Common European Framework of Reference for Languages
I think most of you have heard about certificates like FCE, DELE or DALF, etc. I am currently studying for DELF A2 in French.
I was wondering, if I finish all the skills of French in Duolingo, what level of CEFR will I reach? B2, maybe?
I got B2-C1 level on a training TCF (Test de connaissance du français) after I finished Duolingo and Busuu French courses. But I also used Michel Thomas's courses, podcasts and books.
I'm on my way to the end of German tree, and I'm sure that I have no chance to get the same level at any test. Maybe B1. I'm not as enthusiastic with learning German as I was with French (and besides I still have French to practice).
Your level at the end of the tree depends on how much you immerse yourself into French by reading and translating, listening, communicating, etc. If you only do exercises and learn relevant grammar, you will likely get a fair level for grammar and reading, but your listening comprehension and writing skills may be worse. On the average, I'd say it will be B1-B2, but this is just my estimate.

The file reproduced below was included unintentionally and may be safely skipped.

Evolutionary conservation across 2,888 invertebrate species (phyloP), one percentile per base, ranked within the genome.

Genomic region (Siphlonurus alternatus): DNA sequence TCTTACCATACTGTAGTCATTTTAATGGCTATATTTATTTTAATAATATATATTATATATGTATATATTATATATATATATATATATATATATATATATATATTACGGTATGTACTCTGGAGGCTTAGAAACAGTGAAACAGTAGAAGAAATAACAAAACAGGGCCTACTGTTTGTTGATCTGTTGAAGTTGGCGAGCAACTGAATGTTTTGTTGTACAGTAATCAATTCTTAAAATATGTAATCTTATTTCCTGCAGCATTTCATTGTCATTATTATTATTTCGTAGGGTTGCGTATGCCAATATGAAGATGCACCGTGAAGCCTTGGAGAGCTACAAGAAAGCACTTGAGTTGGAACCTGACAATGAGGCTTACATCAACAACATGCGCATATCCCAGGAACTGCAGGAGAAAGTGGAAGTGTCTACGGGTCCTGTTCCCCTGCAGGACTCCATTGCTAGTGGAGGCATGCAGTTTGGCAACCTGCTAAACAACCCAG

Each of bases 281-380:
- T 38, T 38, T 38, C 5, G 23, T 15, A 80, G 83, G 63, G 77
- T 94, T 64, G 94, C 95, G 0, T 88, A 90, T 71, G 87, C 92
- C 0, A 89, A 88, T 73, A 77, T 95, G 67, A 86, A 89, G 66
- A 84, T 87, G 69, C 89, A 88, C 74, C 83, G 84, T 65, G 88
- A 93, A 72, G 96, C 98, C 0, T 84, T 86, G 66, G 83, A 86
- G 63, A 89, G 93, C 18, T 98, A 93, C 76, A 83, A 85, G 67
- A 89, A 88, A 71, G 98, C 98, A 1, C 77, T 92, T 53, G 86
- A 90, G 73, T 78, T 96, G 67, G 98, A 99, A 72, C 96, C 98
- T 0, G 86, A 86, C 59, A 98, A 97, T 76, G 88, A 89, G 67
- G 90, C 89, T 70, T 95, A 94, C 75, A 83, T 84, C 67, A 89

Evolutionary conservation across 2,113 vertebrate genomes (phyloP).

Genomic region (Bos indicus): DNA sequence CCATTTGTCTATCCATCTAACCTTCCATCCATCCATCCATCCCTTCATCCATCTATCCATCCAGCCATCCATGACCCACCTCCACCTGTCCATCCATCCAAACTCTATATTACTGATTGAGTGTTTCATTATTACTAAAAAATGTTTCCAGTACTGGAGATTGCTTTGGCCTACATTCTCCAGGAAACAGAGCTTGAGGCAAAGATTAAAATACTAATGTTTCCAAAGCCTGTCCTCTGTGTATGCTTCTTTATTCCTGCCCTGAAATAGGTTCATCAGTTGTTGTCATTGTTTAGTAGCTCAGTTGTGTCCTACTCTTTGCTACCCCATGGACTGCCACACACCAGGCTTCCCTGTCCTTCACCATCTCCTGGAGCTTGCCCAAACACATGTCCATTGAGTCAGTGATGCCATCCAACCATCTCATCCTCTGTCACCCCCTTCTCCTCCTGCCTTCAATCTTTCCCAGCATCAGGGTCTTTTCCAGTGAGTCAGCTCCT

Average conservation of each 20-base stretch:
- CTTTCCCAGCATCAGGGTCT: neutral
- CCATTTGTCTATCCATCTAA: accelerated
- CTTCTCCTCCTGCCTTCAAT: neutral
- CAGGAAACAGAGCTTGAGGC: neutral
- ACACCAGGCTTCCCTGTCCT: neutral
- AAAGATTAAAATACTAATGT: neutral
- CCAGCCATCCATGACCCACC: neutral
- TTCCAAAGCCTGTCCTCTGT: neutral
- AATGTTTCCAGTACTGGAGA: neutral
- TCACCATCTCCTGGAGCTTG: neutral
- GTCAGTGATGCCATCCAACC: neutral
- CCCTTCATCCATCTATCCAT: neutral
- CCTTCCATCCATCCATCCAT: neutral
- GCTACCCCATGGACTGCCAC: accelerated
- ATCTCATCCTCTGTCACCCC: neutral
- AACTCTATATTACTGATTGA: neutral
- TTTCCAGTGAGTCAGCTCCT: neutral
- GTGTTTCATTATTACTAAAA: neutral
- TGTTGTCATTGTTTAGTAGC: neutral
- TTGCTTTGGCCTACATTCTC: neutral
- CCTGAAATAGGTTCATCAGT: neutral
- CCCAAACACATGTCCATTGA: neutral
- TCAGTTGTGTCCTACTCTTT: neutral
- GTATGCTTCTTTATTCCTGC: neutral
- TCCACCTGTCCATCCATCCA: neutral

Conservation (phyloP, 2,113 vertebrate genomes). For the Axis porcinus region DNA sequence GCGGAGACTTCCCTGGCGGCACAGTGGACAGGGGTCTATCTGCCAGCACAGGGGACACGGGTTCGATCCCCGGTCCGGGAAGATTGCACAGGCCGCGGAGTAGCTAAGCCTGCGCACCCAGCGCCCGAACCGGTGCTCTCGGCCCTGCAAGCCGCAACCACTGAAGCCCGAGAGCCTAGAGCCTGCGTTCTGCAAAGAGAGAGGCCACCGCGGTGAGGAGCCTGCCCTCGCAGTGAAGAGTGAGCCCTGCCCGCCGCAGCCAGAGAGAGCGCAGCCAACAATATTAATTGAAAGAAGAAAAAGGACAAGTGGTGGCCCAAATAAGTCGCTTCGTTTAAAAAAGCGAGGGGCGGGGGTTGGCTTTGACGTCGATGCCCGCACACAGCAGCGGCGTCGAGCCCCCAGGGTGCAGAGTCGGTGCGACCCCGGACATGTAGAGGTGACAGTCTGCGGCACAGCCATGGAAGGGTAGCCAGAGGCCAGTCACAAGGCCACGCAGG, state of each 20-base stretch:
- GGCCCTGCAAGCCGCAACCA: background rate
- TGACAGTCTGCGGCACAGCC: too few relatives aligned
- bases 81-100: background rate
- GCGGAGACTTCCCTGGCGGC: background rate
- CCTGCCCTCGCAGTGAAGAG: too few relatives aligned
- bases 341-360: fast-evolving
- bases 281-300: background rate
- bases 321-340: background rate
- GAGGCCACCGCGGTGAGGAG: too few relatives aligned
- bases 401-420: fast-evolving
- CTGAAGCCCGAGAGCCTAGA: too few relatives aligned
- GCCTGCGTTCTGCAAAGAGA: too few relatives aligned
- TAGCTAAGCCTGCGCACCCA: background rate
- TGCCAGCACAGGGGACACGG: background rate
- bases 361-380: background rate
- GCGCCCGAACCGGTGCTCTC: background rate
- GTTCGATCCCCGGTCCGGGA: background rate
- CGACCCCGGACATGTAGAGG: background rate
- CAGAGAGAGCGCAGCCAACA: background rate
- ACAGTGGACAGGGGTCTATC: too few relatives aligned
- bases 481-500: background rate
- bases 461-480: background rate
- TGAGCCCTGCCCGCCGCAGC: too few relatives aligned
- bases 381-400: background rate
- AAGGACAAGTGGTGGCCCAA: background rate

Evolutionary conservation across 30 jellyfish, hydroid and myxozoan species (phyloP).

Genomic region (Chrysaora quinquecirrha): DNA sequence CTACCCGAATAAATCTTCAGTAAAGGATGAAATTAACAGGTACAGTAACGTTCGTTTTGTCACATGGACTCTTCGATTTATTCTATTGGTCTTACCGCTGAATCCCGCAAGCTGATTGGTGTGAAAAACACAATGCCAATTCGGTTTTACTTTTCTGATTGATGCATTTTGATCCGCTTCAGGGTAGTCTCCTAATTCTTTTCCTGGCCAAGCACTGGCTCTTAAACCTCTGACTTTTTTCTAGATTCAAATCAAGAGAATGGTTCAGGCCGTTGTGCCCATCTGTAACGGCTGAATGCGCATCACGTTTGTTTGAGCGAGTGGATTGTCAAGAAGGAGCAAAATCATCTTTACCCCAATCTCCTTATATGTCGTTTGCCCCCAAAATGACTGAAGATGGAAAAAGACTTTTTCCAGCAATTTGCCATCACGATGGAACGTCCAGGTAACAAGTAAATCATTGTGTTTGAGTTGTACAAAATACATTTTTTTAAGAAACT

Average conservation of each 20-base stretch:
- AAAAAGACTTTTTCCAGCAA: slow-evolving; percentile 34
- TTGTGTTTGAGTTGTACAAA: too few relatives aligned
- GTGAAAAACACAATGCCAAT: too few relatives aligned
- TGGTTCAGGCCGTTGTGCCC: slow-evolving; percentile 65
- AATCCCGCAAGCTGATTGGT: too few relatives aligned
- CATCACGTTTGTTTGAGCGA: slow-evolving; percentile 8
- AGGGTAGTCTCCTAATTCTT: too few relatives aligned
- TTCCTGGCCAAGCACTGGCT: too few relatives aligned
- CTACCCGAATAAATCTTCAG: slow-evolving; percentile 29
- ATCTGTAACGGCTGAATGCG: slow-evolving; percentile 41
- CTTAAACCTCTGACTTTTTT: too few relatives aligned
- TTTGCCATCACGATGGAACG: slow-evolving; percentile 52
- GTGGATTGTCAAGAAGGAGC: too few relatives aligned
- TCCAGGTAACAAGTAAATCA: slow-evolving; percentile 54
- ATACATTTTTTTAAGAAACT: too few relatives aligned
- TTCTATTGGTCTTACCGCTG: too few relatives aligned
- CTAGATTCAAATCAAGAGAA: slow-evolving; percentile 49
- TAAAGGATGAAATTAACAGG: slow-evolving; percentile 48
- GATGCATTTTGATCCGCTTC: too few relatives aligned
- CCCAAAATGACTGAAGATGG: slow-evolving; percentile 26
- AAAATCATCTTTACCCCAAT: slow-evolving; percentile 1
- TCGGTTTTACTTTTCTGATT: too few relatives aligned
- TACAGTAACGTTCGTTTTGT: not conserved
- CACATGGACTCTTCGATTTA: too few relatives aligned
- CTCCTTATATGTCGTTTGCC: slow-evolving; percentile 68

You may also be interested in Duolingo effectiveness study: http://duolingo.com/#/effectiveness-study
I am taking German and Spanish classes as well as the online courses, and from the content of the books I have, Duolingo is mostly up to the end of A2:2. It misses some stuff but also includes some material that isn't covered till a later stage. (e.g. Duolingo gets going with the tenses quite early, and with the endings of adjectives, which is much further into an actual course; while duolingo has not really covered trennbare verbs at all.)Practicing speaking and writing are somewhat lacking from a site like Duolingo as well (by construction - its hard to have a conversation with a computer) which are going to be important at that sort of A2:2/B1 level.
A B2 level sounds like too wild expectations to me. Whereas as someone mentioned enthusiasm might drive you to inmerse you into the language as much as possible, dramatically speeding up your learning, the courses seem to address an A.2/(low)B.1 level. I find it more than enough to start "walking on your own".